Join Lynne Truss on a hilarious tour through the rules of punctuation that is. When Eats, Shoots & Leaves came out, and people wanted to know the story. Eats, Shoots & Leaves has ratings and reviews. I have, for some reason, frequently been recommended Lynne Truss’s book, though the reason. After reading Lynne Truss’s Eats, Shoots & Leaves, Steven Poole concludes that punctuation should be a help, not a hindrance.

Author: Arabei Guhn
Country: Seychelles
Language: English (Spanish)
Genre: History
Published (Last): 1 July 2012
Pages: 260
PDF File Size: 9.51 Mb
ePub File Size: 3.50 Mb
ISBN: 232-3-43029-631-1
Downloads: 61979
Price: Free* [*Free Regsitration Required]
Uploader: Zolojinn

Unfortunately, a the gallery was closed, b a little internet research revealed that it last went for aroundeuros. Which is of course something I look forward to exploring at university this year.

According to Lynne Truss, I’m a “stickler”. Mar 04, Dan Schwent rated it really liked it Shelves: There is one chapter each on apostrophes ; commas ; semicolons and colons ; exclamation marksquestion marks and quotation marks ; italic typedashesbracketsellipses and emoticons ; and the last one on hyphens.

Except that’s not wats it cause the grammar is off.

There were times I couldn’t really understand the author and her etas love with punctuation, and considering the punctuation mark in the wrong place almost an unforgivable crime.

I read this book a very long time ago and about the only thing I remember about it is a cartoon of nine live Roman soldiers and one dead one lying on the ground beside them. I’ve been known to spend a good hour or more obsessing over the placement of a comma, a semi-colon, a hyphen, a dash.


Eats, Shoots & Leaves: The Zero Tolerance Approach to Punctuation

View all 24 comments. We pat pat pat ourselves on the back with being so in accord with this funny woman and her nit-picking usage of grammar. It’s all an outrage to her and she throws in wonderful anecdotes to illustrate her point of view. And had a very enjoyable few hours reading the creation of a fellow grammar stickler. So say the MCPs.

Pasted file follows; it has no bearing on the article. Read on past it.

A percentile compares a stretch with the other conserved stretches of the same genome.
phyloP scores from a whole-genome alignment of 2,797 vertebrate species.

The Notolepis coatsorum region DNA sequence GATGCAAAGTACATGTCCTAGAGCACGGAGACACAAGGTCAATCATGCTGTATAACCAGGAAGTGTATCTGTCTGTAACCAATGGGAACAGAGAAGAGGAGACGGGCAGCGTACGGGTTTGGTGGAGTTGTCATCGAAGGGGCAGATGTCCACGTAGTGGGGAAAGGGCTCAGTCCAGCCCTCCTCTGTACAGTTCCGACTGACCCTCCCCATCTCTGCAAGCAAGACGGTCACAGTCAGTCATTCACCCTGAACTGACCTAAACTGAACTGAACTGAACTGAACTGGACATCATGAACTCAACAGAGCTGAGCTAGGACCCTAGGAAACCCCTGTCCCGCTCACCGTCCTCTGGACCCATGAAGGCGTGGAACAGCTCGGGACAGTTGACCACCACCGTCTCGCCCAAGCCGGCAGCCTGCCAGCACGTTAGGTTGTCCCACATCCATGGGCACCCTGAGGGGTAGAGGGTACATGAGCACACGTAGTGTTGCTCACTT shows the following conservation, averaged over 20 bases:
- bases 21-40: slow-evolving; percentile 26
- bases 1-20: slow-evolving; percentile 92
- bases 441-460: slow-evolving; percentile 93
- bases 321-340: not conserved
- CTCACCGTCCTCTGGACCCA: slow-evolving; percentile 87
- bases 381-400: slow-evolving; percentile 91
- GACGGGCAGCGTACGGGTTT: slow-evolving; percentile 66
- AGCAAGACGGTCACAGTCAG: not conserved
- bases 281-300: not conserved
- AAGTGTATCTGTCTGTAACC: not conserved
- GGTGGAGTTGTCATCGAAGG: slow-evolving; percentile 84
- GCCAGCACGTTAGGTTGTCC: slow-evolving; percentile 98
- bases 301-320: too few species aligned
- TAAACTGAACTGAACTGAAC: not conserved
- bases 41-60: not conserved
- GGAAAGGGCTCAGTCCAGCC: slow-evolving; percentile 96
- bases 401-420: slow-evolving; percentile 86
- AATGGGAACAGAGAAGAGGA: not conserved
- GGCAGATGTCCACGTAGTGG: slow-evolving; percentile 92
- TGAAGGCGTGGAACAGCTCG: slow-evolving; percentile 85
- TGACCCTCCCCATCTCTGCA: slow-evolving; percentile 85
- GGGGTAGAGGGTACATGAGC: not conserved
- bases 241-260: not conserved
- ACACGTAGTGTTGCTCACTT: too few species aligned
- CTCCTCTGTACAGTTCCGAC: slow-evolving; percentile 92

Review: Eats, Shoots & Leaves by Lynne Truss | Books | The Guardian

I have no feelings whatsoever when we’re apart. Having paid money for it oftenwe have a sense of investment and a pride of ownership, not to mention a feel of general virtue.

Well, start waving and yelling, because it is the so-called Oxford comma also known as the serial comma and it is a lot more dangerous than its exclusive, ivory-tower moniker might suggest. May 04, Becky rated it liked it Shelves: The panda produces a badly punctuated wildlife manual and tosses it over his shoulder.

As far as I am concerned, it generally ignores the way language moves to apparent regression when in fact it is merely changing, as it always does. The book fails as an educational tool and cannot be redeemed on its humor or otherwise.

Eats, Shoots & Leaves by Lynne Truss | : Books

This book is not a grammar book but an entertaining nonfiction about the most funny misuse of punctuation. The full stop, though a very important member of the contingent above, is not given special treatment because it performs a self-evident role. The use of italics. She proclaims, in her delightfully urbane, witty, and very English way, that it is time to look at our commas and semicolons and see them as the wonderful and necessary things they are.


But Truss becomes outraged at bby solecisms, lamenting the name of the pop group Hear’Say, pouncing on suspiciously anonymous newspaper headlines with missing apostrophes, and even telling us how she demonstrated outside a cinema showing the film Two Weeks [sic] Notice, with a large cardboard apostrophe on a stick.

When I pynne a pretty young thing that I might want to break bread with on occasion, I’m filled with anxiety over that first email: There is a certain melancholy comedy in her image of scribblers in thrall to semicolon addiction: I vividly recall learning English grammar at school.

Recommended to Kathrynn by: The book is a well-mixed combination of history, usage and style.

Eats, Shoots & Leaves

You just shot my waiter and you didn’t pay for your sandwich! Eats, shoots and leaves. But, yes, I’m a snob.

The positive of misspelling will always be the humour I can find in it at least. All about you are generous, kind, thoughtful people, who are not like you. If there are only pedants left who care, then so be it.